The hype about marketing on Twitter will sound as silly as buying islands in Second Life or crowing about your company's MySpace friends. Most of us will deny that we ever took it seriously. Twitter's main systemic problem can be summed up in this chart:
TWITTER'S HYPE EXCEEDS ITS GROWTH
The growth in Twitter's traffic and media coverage has been impressive. But how many Twitter users are really active? As an experiment, I looked up all the "Bill Smiths" on Twitter. On May 4th, I could find 133. Of those 133 users, only 13 had 10 or more followers, 10 or more tweets and were active in the last month. So by this measurement, only 10% of Twitter's Bill Smiths are actively using Twitter.
According to Quantcast, 72% of Twitter visitors stop by once and don't come back. Only 1% of the Twitter audience visits daily and this group of "addicts" accounts for 35% of all visits. These numbers compare unfavorably to other social networks.
Of those that sign up, the retention rate is very low. According to Nielsen , 60% fail to return for a second month. This number holds true, even accounting for the websites and applications that feed into the Twitter community.
TWITTER IS NOT PARTICULARLY YOUNG OR HIP
In the March 2009 Nielsen Netview, Twitter has an index of 40 against the demographic of kids 12-17, and below-average index against full-time students. The highest indexing demographic group on Twitter is Males 35-49 (167). I question the youthfulness and hipness of any media that Sarah Palin & Senator Claire McCaskill have embraced before our interns.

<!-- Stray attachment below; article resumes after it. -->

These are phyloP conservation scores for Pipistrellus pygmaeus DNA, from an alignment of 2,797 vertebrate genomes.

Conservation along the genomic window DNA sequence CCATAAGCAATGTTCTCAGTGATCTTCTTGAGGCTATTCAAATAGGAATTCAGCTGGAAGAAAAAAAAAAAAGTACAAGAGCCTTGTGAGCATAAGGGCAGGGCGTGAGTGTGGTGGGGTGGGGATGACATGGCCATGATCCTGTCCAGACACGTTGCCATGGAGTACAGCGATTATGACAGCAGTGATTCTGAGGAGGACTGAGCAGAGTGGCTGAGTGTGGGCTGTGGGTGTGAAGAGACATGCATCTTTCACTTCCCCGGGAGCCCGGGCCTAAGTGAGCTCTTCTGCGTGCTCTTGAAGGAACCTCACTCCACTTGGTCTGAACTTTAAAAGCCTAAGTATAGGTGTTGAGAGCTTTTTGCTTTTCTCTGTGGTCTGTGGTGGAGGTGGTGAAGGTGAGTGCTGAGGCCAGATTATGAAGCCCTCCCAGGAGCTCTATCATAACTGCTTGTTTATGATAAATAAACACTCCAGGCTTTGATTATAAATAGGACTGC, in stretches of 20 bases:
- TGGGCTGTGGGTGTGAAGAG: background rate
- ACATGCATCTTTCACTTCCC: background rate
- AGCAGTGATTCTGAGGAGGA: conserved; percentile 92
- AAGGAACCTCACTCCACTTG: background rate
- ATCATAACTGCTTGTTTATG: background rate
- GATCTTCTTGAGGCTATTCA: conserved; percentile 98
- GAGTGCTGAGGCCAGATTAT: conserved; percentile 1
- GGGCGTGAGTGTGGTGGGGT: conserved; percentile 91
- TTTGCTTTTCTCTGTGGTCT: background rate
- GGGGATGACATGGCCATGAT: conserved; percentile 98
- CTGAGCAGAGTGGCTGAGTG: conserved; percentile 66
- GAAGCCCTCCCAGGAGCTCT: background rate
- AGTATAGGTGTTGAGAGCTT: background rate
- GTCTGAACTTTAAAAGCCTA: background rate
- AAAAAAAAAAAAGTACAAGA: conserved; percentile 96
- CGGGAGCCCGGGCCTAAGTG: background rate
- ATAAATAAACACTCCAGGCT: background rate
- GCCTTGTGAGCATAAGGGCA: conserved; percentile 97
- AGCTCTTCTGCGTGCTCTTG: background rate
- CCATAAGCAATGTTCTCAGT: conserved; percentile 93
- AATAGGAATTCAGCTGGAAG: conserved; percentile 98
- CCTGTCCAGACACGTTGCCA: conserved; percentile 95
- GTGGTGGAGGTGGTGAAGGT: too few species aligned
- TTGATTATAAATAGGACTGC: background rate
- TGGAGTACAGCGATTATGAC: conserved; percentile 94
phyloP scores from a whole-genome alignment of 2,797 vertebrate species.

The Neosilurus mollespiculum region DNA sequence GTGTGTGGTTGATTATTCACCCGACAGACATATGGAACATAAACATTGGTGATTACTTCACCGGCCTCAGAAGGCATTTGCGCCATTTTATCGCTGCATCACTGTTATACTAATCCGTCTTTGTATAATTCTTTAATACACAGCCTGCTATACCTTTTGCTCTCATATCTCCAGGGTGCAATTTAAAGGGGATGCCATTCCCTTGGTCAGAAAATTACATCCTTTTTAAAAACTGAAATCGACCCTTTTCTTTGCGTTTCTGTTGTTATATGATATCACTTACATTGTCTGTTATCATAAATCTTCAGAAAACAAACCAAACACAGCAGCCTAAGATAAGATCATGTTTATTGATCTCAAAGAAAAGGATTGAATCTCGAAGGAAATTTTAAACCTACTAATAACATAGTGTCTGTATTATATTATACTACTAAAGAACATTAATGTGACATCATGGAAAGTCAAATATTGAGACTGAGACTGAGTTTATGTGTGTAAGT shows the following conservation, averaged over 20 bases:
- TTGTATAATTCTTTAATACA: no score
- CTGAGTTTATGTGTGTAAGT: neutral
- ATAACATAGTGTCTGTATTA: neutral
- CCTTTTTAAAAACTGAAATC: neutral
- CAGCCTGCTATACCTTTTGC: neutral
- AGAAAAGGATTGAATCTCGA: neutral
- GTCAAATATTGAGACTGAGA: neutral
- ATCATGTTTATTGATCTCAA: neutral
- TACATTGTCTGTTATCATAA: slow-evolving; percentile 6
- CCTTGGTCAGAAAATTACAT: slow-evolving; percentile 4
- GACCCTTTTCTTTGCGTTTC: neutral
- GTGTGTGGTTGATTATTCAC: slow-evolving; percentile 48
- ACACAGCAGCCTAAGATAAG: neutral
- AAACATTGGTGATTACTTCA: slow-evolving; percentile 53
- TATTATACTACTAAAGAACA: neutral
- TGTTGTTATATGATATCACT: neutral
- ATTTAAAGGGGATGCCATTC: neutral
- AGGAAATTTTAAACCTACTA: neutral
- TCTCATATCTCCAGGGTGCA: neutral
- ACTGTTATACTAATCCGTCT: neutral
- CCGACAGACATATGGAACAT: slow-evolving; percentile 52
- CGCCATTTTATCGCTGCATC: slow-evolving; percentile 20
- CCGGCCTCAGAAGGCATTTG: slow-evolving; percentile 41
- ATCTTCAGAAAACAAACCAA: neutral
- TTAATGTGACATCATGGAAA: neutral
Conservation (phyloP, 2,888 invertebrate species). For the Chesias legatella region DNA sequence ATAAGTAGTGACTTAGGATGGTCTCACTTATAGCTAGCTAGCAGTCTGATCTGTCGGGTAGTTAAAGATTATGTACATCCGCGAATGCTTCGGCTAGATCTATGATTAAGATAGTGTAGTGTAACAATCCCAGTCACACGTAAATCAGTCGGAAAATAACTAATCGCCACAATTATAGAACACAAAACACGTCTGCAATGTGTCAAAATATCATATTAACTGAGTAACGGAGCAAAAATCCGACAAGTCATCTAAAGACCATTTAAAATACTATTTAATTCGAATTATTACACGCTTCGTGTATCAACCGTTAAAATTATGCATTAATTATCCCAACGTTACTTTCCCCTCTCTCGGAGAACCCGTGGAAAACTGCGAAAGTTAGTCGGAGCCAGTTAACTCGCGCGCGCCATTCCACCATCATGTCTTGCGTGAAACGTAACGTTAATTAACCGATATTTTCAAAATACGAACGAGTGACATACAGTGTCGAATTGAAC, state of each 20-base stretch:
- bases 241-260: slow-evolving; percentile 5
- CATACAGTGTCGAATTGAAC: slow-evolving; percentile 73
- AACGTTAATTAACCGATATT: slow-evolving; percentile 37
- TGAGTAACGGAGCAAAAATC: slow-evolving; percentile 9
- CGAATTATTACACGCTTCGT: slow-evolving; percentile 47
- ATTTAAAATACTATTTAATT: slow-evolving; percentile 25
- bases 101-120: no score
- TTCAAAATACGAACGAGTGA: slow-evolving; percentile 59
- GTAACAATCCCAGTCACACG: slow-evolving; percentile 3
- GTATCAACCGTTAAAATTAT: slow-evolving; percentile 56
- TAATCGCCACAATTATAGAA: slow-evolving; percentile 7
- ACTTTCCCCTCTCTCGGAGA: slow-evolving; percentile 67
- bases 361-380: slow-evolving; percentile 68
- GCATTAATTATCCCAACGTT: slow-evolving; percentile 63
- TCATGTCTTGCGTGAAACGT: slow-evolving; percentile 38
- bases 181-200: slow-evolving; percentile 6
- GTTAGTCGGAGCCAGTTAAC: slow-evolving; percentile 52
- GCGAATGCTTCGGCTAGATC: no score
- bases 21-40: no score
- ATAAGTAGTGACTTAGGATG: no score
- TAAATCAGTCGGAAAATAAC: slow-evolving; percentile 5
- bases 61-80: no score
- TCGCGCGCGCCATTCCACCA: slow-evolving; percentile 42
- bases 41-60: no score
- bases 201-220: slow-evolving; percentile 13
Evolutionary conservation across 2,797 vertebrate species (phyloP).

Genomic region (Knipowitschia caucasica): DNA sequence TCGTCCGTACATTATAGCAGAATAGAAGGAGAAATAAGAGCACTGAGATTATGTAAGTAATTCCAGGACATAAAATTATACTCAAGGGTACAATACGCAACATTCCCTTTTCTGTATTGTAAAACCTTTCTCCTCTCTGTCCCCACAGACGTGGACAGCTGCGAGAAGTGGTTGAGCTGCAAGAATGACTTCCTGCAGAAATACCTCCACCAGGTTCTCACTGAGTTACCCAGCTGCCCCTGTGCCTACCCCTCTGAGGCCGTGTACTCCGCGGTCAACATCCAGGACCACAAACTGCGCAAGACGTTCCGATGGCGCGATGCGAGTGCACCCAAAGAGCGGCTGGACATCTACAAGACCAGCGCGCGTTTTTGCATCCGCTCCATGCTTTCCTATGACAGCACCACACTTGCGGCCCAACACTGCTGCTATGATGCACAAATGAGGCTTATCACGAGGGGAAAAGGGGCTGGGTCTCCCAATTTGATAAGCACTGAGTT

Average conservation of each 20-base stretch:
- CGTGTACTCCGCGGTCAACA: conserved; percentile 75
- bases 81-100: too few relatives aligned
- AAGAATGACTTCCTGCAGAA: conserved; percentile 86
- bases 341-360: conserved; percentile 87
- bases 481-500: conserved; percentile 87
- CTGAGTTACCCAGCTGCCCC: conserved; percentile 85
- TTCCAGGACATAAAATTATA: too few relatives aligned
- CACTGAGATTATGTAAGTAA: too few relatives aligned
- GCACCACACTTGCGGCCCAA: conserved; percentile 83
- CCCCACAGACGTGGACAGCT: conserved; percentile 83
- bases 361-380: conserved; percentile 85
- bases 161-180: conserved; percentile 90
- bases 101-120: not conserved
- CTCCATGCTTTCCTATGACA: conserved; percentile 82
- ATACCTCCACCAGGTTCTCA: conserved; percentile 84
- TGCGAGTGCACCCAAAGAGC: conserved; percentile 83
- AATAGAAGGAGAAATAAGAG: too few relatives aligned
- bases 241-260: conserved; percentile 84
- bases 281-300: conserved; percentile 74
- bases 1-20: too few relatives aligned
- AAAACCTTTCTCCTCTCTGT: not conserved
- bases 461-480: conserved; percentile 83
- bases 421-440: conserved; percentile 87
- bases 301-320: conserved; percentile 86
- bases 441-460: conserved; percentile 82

TWITTER IS AN ECHO CHAMBER FOR INTERNET AND MARKETING PROFESSIONALS
The demographic group where Twitter is most popular is among Internet and marketing professionals, and those who write about them.
In March, I followed each of Jennifer Van Grove's "40 Best Twitter Brands ", curious as to who these brands might be reaching out to. Surveying the first 20 followers of Rubbermaid 's tweets, I found 15 out of the first 20 followers had jobs and professions related to Internet marketing. I concluded that Twitter is an excellent way to reach people with an interest in twittering.
BUT WHAT ABOUT ZAPPOS?
There are some brands doing things on Twitter that have value. But how big can that universe of brands get? And are these brands effective now only because newness and novelty? There are tens of thousands of brands trying to get our attention on a daily basis. How many brands are you willing to follow on Twitter?
The joy of feedback from your customers is great when it comes a few tweets at a time. But this is not scalable for most large companies with sizeable customer bases. The busy CEO, swamped by too many tweets, hires a team to help with the hassle. The users lose that sense of personal contact and the novelty quickly dies. Twitter becomes another customer service center and the Tweeting job(s) are outsourced overseas.
One could argue that social networks operate like Ponzi schemes. They require rapid growth to maintain interest and draw more users. There is inevitably a point where growth is limited by the size of the potential audience and the appeal of the service. When growth slows and the shine of newness fades, the network begins to wither and die.
For Internet and marketing professionals, and those that follow them, Twittering keeps one busy and provides some thrills. But on the whole, it's an exercise in self-love. I welcome those of you who disagree with me to reply to @willakerlof.